Octave and Matlab tricks

Below are notes on a few programming issues that crop up a lot. You might also want to check out my much longer page on efficient Matlab/Octave programming. See also Tom Minka’s lightspeed Matlab toolbox. (Personally I’ve stuck with an old version of lightspeed, which has a more liberal MIT-style license.) Also see my own modest toolbox of Octave/Matlab code.

Not all vectorizations are equal:

Terrible: A = trace(V*V'); % I have been guilty of this(!)
Better: A = sum(sum(V.*V));
Best: A = V(:)'*V(:);

Don’t compute things you don’t need (if you can help it). Check .*’s inside sums to see if they can be changed into a * without the sum.

Not great: w = inv(X)*y;
Better: w = X\y

See also functions in Lightspeed.

Inefficient for huge matrices: X = X + diag(y); % where y is a vector
Better: X = plus_diag(X, y);
Using plus_diag.m

Debugging out-of-bound numbers:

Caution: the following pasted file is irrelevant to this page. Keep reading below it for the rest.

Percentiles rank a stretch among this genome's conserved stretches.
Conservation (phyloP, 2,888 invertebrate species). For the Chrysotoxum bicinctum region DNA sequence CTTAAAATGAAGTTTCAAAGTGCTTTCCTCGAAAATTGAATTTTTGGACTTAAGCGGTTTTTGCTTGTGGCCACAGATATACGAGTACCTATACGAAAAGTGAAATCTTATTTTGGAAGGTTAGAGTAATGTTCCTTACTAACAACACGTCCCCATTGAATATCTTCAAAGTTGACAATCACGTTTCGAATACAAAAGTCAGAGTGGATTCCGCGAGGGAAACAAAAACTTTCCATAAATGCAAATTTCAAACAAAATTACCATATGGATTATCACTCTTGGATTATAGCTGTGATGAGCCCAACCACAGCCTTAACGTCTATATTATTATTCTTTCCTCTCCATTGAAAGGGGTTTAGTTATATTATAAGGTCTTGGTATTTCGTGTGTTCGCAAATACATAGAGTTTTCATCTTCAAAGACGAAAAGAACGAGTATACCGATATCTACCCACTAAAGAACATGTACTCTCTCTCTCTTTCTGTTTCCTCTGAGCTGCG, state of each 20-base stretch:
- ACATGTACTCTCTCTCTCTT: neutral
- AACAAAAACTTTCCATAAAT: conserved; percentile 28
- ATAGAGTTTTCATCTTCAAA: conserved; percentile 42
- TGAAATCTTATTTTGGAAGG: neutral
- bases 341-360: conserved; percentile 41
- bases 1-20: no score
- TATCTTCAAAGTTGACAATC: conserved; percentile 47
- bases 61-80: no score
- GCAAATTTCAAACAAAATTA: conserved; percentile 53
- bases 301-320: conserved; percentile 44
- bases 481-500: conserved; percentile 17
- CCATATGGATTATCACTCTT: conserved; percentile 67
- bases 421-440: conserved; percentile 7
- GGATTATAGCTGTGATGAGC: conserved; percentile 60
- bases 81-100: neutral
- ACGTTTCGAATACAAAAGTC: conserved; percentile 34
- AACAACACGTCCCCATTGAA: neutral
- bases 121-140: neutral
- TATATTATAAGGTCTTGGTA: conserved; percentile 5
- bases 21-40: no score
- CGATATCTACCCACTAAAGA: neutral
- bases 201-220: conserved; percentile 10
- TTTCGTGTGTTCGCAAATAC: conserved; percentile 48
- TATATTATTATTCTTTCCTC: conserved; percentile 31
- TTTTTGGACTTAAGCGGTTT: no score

dbstop if naninf; will let you catch NaN’s and Inf’s at source. Caveats: naninf does not work in Octave yet and in Matlab only works for functions, not scripts.

Complex numbers are also a pain when not intended. Get log and sqrt to throw errors rather than create complex numbers with: log=@reallog; sqrt=@realsqrt; — in octave you'll have to provide reallog.m and realsqrt.m.

If memory is too tight for a naive repmat: have a look at bsxfun, it may be useful. The alternative is to start chunking the operation up in loops, or writing mex files. Having a new standard Matlab function (now in Octave too) for avoiding this mess is nice.

Actually, use bsxfun routinely: I have found it very useful; bsxfun often gives cleaner, faster code than using repmat. If you send your code to someone with an old version of Matlab, they can use this simple replacement, which is implemented with repmat.